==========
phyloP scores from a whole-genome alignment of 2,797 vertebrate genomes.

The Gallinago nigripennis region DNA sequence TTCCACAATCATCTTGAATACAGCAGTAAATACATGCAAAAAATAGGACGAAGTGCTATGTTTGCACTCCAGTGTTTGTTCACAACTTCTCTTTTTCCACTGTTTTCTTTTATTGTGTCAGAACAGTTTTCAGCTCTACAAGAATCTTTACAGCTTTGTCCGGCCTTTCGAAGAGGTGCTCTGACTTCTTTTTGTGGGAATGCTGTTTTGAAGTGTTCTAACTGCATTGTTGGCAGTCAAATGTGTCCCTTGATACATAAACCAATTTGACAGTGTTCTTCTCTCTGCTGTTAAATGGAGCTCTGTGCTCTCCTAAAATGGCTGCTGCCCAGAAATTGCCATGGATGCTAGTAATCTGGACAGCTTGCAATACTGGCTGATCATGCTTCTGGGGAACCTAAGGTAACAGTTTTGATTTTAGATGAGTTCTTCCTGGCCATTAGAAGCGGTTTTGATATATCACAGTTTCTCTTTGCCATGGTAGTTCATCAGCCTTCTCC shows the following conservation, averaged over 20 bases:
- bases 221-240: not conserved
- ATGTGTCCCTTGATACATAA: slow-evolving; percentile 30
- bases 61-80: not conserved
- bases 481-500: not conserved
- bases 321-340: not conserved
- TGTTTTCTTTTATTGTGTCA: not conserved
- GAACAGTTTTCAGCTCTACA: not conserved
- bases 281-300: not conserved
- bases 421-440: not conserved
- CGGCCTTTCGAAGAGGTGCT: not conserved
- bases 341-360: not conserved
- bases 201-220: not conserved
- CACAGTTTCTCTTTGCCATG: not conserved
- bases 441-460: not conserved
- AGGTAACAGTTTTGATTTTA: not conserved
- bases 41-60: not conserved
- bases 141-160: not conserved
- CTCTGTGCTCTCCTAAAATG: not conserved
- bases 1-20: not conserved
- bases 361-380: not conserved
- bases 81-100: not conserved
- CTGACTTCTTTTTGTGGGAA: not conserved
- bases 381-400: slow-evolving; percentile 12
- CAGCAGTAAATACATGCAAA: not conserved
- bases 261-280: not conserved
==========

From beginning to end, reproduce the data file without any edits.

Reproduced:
phyloP scores from a whole-genome alignment of 2,797 vertebrate genomes.

The Gallinago nigripennis region DNA sequence TTCCACAATCATCTTGAATACAGCAGTAAATACATGCAAAAAATAGGACGAAGTGCTATGTTTGCACTCCAGTGTTTGTTCACAACTTCTCTTTTTCCACTGTTTTCTTTTATTGTGTCAGAACAGTTTTCAGCTCTACAAGAATCTTTACAGCTTTGTCCGGCCTTTCGAAGAGGTGCTCTGACTTCTTTTTGTGGGAATGCTGTTTTGAAGTGTTCTAACTGCATTGTTGGCAGTCAAATGTGTCCCTTGATACATAAACCAATTTGACAGTGTTCTTCTCTCTGCTGTTAAATGGAGCTCTGTGCTCTCCTAAAATGGCTGCTGCCCAGAAATTGCCATGGATGCTAGTAATCTGGACAGCTTGCAATACTGGCTGATCATGCTTCTGGGGAACCTAAGGTAACAGTTTTGATTTTAGATGAGTTCTTCCTGGCCATTAGAAGCGGTTTTGATATATCACAGTTTCTCTTTGCCATGGTAGTTCATCAGCCTTCTCC shows the following conservation, averaged over 20 bases:
- bases 221-240: not conserved
- ATGTGTCCCTTGATACATAA: slow-evolving; percentile 30
- bases 61-80: not conserved
- bases 481-500: not conserved
- bases 321-340: not conserved
- TGTTTTCTTTTATTGTGTCA: not conserved
- GAACAGTTTTCAGCTCTACA: not conserved
- bases 281-300: not conserved
- bases 421-440: not conserved
- CGGCCTTTCGAAGAGGTGCT: not conserved
- bases 341-360: not conserved
- bases 201-220: not conserved
- CACAGTTTCTCTTTGCCATG: not conserved
- bases 441-460: not conserved
- AGGTAACAGTTTTGATTTTA: not conserved
- bases 41-60: not conserved
- bases 141-160: not conserved
- CTCTGTGCTCTCCTAAAATG: not conserved
- bases 1-20: not conserved
- bases 361-380: not conserved
- bases 81-100: not conserved
- CTGACTTCTTTTTGTGGGAA: not conserved
- bases 381-400: slow-evolving; percentile 12
- CAGCAGTAAATACATGCAAA: not conserved
- bases 261-280: not conserved